When Kansas State University was named the new site of the National Bio and Agro-Defense Facility, we knew that Manhattan and the surrounding area would become a research magnet.
As the westernmost tip of the Kansas City Animal Health Corridor, bio-industry in the Midwest was already taking notice of the Little Apple.
In the past several months, K-State has drawn in two more federal entities — the U.S. Department of Agriculture's Arthropod-Borne Animal Disease Research Unit and the Department of Homeland Security's national Center of Excellence for Emerging and Zoonotic Animal Diseases — not to mention the dozens of inquiries from the private sector.
The decision to place these three labs in Manhattan reinforces what K-Staters already knew: We are among the best when it comes to tackling animal and agricultural disease and keeping the nation safe. After all, we've been working on animal and agricultural threats since the turn of the 20th century.
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K-State and Manhattan are ready to become the heart of international research for food-animal infectious diseases, and we welcome the chance to partner with more private business in this endeavor.
Collaboration with bio-related businesses is critical to the success of research at both the state and federal level.
For many years, K-State's experts in animal and agricultural disease have sought out and worked with the best in the field because they know that synergy leads to timely solutions. Businesses that come to the area will be treated with the same respect and willingness to partner.
That collaborative spirit also is part of the reason K-State offered the Biosecurity Research Institute to federal researchers as part of the university's bid for NBAF. The opportunity for federally funded research to begin before NBAF is complete was a definite advantage. That willingness also is a signal that the university is clearly committed to whatever is needed to protect the nation's food supply and public health.
The ability to kick-start research means that solutions to the impending disease threats will be developed sooner. The public's food supply and health are at stake. The timely development of ways to prevent, counter and treat animal disease is an integral piece of public health.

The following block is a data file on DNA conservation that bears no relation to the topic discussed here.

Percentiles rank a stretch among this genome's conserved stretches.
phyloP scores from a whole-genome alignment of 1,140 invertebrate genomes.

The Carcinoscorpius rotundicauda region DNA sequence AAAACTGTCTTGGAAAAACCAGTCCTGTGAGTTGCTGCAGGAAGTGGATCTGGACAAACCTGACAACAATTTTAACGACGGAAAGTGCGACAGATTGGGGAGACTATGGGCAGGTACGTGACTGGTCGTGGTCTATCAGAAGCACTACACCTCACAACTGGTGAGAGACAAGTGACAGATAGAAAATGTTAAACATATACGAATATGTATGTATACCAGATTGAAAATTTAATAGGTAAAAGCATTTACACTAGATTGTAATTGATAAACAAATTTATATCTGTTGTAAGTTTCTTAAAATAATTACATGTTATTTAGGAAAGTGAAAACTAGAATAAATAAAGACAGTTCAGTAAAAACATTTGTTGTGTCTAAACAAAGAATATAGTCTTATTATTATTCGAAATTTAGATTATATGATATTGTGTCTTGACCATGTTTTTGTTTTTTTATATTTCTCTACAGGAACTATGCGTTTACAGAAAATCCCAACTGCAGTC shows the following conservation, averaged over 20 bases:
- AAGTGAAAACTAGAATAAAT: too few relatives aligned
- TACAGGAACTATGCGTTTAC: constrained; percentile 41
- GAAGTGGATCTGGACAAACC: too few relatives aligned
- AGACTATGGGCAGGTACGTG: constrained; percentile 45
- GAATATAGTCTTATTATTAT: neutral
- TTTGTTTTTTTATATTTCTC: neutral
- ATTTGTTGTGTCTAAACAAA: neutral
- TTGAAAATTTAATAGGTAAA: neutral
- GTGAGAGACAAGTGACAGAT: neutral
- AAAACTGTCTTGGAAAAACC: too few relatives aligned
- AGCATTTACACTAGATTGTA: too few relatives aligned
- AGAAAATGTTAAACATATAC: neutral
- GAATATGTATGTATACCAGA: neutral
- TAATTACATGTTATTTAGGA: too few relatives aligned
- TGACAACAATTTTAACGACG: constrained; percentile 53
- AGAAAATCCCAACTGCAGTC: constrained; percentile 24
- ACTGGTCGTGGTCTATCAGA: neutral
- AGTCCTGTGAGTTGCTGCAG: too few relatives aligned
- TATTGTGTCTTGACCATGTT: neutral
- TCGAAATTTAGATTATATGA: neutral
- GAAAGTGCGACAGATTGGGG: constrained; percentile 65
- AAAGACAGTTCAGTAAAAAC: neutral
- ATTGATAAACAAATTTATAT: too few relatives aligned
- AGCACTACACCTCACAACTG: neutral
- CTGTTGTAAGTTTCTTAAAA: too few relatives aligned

Close collaboration with qualified partners from the private sector will be key to making this happen.
In addition to the scientific growth resulting from this partnership, these developments bring a sizable economic benefit not to be ignored.
Once NBAF is complete it will employ around 350 people, the majority of them well-paid scientists. That adds $30 million in annual payroll to the local economy, in addition to the facility's $125 million operating budget.
New businesses drawn to the region and state will only bolster that economic effect, resulting in additional benefits. Companies lured to a community by federal research facilities typically pay a high wage — wages that are spent in the local community and that lead to the creation of other jobs and business opportunities.
K-State has been committed to excellence in the biosciences for more than 100 years and has been an economic driver in the region for at least as long. Now, with the Biosecurity Research Institute, NBAF, the Arthropod-Borne Animal Disease Research Unit and national Center of Excellence for Emerging and Zoonotic Animal Diseases, Manhattan is becoming the equivalent of an international CDC for animal health.
The addition of private business to the mix will benefit all of the players and accelerate growth in the university's expertise.